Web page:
Increase in Insurgent Attacks Expected During Ramadan
By Samantha L. Quigley
American Forces Press Service
WASHINGTON, Oct. 22, 2004 Based on intelligence information, coalition forces expect an increase in violence during the holy month of Ramadan, a Multinational Force Iraq spokesman said today in a Pentagon Channel interview from Baghdad.
Air Force Brig. Gen. Erv Lessel, MNFI's deputy operations director, said the number of attacks actually dropped in August and September. But in the first week of Ramadan, which started Oct. 15, there has been a 30 percent increase in the number of attacks. This is in comparison to a 40-percent increase during the same time period in 2003.
"Symbolically, it's been a time, as we experienced last year, for increased attacks against the multinational forces. The fortunate thing is that these attacks have been less lethal than we anticipated," Lessel said, adding that there has been an increase in the number of indirect-fire attacks and car bombings across the country.
"We think that the timing of these attacks is in conjunction with Ramadan, and also during the period of time leading up to the U.S. elections in an effort to influence public opinion," he said.
While 10 of 18 Iraqi provinces have had less than one attack per day, four provinces have had two to four attacks per day in the last four months. The remaining four -- Baghdad, Anbar, Salah ad Din and Ninawa -- have had five or more attacks per day in the same time period. Those four provinces are home to about 40 percent of Iraq's population and incur about 80 percent of the attacks, according to officials.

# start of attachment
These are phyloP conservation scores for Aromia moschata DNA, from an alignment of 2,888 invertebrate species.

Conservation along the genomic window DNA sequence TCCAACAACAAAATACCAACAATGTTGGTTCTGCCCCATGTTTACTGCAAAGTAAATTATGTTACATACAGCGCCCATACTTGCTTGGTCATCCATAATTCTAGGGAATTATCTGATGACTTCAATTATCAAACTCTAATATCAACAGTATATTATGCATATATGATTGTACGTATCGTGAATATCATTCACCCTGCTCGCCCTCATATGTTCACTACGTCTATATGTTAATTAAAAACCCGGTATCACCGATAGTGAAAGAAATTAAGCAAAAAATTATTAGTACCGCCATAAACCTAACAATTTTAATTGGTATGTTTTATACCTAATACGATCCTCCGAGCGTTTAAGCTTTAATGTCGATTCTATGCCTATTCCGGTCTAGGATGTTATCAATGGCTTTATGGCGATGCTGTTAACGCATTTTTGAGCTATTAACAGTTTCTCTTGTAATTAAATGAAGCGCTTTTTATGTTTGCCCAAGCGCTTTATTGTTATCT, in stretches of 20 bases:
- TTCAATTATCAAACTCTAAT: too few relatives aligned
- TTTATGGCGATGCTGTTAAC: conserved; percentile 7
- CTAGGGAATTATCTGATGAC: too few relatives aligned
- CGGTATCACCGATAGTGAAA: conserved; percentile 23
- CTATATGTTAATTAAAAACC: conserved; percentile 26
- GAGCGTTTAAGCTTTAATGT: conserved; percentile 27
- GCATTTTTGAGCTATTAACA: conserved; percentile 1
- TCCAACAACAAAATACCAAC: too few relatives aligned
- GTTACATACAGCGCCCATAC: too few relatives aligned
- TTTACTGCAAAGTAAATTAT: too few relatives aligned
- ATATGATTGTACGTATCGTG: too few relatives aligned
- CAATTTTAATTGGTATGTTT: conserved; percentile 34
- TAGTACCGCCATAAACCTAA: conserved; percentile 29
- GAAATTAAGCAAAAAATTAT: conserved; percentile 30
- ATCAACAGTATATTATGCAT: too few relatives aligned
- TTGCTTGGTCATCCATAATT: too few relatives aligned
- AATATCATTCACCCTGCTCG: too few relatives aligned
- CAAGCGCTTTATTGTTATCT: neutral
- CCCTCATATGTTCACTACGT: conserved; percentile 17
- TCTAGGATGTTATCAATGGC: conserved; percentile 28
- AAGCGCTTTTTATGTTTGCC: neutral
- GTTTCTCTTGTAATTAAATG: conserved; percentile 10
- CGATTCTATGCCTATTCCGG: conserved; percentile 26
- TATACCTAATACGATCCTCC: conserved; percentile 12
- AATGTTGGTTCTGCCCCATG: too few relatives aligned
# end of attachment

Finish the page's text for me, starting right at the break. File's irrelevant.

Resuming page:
Recently, air and ground elements have conducted sustained operations to drive insurgents from their strongholds. This campaign, Lessel said, is ongoing and will continue through the month of Ramadan.
The continually growing Iraqi security force is helping with the security environment and to provide the stability necessary to conduct elections in January, Lessel said.
There are now just over 100,000 Iraqi security forces. In the past two weeks, more than 2,000 Iraqi police graduated from academies, and more than 5,000 Iraqi police are in the pipeline for training, Lessel said. The plan is to grow the forces to about 145,000 by the January elections, he added.
"The Iraqi forces are key to the long-term success of our mission," the general said. "As the Iraqi security forces grow in their capacity and grow in their capability to conduct security operations, the multinational force can pull back."
Also going a long way toward providing for a more secure environment is a weapons buy-back program started by the Iraqi government last week in Baghdad. The program garnered thousands of weapons and thousands of pieces of ammunition including, mortars, rockets and some surface-to-air missiles, Lessel said.
"This won't solve all the problems across the country, but it's a step in the right direction," he said.
The Iraqi government invested $5 million in the program. It was so successful that the government has decided to take it nationwide, beginning in Basra. Lessel said the weapons will be distributed to the Iraqi security forces for their use in the future.
Lessel said he thinks that in light of the elections that have been held recently and the mission to secure Iraqi elections in January, servicemembers in Iraq understand the importance of elections and voting.
"Commanders from the top to the bottom have emphasized that it's important to exercise that right," he said. "Americans should all reflect on that and exercise our vote. It's an important right that we have, that we're fighting for the Iraqi people. Make sure your vote gets counted on the second of November."